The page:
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First meeting of new Italian Presidency of the European Union to discuss reinforcement of Green growth strategy

Meeting in Milan on Wednesday 16th July, EU Environment ministers will discuss how to reinforce Europe’s greening policies up until 2030. The current mid-term review of the Europe 2020 Strategy gives a unique possibility to integrate stronger environmental and economic objectives on resource efficiency. Environment Ministers are being asked to take the opportunity to link the ongoing mid-term review of the Europe 2020 Strategy with the 2014 Commission initiatives on the circular economy, waste policy and targets, green jobs, sustainable food, and sustainable buildings in order to boost the transition towards a green economy in the EU.   The Member States are also due to consider the Commission's recently proposed radical framework for energy and climate policies up to 2030 in October 2014.  Reinforcing the renewed green growth agenda is key. Moving towards to a circular economy where virtually nothing is wasted, industrial symbiosis is the norm and creating far more value from exiting resources is key, but a sea change to policy framework and in particular its implementation and monitoring are essential.

The recently published Commission Communication "Towards a circular economy: A zero waste programme for Europe" forms part of the circular economy package that seeks to:

  • boost recycling and preventing the loss of valuable materials;
  • create jobs and economic growth;
  • show how new business models, eco-design and industrial symbiosis can move us towards zero-waste;
  • reduce greenhouse emissions and environmental impacts.

Waste policy is essential to deliver a resource efficient, circular economy and the 2030 targets unveiled by the Commission on 2nd July will be a major talking point for Ministers in Milan this week.  

 

Meanwhile, the Commission Communication "Resource efficiency opportunities in the building sector" focuses on better information on environmental performance of buildings based on an EU framework with core indicators and increasing the use of recycled materials in the construction of buildings, by fostering a better functioning market for recycled construction and demolition waste. So far, only a limited number of Member States have addressed resource use beyond energy efficiency in the building sector and the initiatives at the national level so far are patchy.

In the Green Action Plan for SMEs the Commission has presented

a series of SME-oriented actions proposed at European level to help exploit the business opportunities that the transition to a green economy offers, by improving resource efficiency of European SMEs, supporting green entrepreneurship, exploiting the opportunities of greener value chains, and facilitating market access for green SMEs. International networking will be encouraged in order to better enable SMEs to enter fast growing green markets abroad.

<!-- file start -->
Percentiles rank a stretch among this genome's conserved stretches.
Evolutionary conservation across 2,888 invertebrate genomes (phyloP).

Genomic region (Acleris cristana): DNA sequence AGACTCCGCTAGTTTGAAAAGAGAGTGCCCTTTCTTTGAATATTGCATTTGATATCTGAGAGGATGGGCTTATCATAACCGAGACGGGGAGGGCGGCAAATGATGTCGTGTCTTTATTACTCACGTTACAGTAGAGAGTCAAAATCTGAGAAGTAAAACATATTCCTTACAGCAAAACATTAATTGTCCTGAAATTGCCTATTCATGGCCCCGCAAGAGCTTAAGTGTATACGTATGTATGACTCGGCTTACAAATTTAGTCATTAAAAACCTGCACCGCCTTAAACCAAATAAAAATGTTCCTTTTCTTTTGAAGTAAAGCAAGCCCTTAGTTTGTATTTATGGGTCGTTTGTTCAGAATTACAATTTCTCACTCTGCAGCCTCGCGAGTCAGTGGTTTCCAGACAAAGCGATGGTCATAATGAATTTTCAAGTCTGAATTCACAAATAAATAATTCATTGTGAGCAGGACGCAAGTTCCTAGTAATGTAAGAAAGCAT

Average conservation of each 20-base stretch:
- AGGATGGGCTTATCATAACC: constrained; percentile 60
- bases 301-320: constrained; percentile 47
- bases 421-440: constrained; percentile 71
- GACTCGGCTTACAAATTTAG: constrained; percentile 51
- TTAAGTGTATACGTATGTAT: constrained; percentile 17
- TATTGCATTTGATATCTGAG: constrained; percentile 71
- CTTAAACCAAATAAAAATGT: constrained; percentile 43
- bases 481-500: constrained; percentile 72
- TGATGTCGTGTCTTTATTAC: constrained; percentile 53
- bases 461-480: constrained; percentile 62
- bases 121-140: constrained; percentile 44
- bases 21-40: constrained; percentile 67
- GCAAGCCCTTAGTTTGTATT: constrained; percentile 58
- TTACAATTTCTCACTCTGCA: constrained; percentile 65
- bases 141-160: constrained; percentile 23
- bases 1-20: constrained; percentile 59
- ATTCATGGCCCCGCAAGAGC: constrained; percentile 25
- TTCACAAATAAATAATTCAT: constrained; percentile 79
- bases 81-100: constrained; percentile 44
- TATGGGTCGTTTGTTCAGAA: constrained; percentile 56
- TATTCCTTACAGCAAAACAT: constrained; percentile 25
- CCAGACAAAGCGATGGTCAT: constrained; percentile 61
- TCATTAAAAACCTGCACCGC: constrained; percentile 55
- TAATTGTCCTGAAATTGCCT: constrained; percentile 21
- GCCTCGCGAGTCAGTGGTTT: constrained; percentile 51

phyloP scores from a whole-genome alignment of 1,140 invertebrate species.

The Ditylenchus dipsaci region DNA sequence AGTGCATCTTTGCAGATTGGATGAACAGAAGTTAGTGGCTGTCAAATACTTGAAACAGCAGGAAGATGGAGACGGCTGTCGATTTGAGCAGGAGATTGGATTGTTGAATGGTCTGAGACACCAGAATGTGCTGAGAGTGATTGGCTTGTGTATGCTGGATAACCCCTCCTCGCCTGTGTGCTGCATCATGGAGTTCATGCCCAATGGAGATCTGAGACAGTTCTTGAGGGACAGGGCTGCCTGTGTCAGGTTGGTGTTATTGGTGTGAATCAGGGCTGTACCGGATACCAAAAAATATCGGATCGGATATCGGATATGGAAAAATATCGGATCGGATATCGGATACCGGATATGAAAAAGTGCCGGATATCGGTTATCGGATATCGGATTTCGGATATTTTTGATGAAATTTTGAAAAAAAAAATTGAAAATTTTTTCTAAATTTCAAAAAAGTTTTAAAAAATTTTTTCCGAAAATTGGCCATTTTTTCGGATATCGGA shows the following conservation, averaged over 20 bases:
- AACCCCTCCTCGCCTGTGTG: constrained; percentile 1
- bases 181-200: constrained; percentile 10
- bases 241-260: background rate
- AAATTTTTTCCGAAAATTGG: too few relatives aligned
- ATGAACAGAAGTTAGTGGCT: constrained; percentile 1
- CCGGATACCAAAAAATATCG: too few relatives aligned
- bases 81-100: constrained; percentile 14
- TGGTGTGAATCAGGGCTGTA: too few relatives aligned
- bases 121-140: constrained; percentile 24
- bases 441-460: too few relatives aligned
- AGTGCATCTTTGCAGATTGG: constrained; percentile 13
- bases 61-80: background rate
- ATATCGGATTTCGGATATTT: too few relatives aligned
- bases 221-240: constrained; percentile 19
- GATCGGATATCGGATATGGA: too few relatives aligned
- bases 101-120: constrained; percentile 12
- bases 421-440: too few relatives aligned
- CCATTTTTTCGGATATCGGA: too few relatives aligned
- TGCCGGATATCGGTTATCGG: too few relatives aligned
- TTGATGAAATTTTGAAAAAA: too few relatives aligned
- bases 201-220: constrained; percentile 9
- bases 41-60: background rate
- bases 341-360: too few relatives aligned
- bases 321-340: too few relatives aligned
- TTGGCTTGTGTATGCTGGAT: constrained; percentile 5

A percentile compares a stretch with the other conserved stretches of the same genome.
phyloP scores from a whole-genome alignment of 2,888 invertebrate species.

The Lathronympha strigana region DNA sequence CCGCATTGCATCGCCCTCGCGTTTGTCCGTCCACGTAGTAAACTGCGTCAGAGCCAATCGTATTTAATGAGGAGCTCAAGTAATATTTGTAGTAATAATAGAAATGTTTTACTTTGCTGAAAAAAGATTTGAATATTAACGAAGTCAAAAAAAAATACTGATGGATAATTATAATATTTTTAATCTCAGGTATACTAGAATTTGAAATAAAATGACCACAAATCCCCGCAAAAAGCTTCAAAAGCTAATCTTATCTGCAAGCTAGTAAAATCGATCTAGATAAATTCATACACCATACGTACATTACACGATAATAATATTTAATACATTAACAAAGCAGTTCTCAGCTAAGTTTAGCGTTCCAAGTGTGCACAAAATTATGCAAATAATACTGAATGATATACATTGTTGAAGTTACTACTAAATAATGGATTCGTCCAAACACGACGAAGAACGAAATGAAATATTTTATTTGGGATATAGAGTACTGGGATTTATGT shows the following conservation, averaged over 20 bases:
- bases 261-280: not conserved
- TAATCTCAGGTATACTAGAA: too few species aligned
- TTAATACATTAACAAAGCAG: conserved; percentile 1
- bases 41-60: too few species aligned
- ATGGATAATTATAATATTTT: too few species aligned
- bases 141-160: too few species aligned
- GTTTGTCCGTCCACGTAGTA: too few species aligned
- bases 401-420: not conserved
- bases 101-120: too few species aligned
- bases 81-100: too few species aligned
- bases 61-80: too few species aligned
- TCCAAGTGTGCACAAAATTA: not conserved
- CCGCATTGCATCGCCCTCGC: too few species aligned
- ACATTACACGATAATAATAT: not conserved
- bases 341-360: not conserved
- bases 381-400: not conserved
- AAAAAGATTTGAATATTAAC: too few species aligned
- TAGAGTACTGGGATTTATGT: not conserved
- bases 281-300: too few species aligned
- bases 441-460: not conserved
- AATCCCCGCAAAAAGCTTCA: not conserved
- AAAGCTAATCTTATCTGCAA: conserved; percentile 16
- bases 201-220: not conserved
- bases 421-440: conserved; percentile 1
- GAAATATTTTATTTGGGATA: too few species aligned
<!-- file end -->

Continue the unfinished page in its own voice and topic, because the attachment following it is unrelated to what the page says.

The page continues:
The Green Employment Initiative of the Commission intends to enhance action in a number of domains, such as bridging the skills gaps; anticipating change, securing transitions and promoting mobility and supporting job creation. With many of these policy initiatives it is the inclusion of environmental priorities in the 2014-2020 European Funding programmes (New Cohesion Programmes, Rural Development Programmes, Maritime and Fisheries Fund Programmes, LIFE+, RTD, TENs, etc), which will make the difference in the coming years.

 

In addition, the Green Public Procurement (GPP) is an important part of the new Public Procurement regime to shift production and consumption patterns in the European Union and create jobs in environmental goods and service sectors. The Commission guidance on GPP has recently been updated and member states need to transpose the new rules by April 2016 – read the fact sheet;

Finally, Ministers will be called upon to consider a resource productivity indicator (as measured by GDP on Raw Material Consumption (RMC), which can bring all these elements together and focus attention and increased effort on developing policies that contribute to environmental and economic objectives at the same time. Such a development could boost GDP by nearly 1%, while creating over 2 million jobs more than in a business as usual scenario.

Whilst the EU is making good progress towards meeting its climate and energy targets for 2020, the integrated policy framework as described above to the year 2030 is essential for Member States to adopt a stable regulatory framework that provides certainty across all member states for investors. The Informal Environment Ministers meeting will discuss the 2030 climate and energy package and the Banki Moon Climate Summit on 23th September 14, before joining employment ministers for a joint session.

Stream video - https://www.youtube.com/watch?v=URLP6a6a_wA

newsflash: 
Issue 35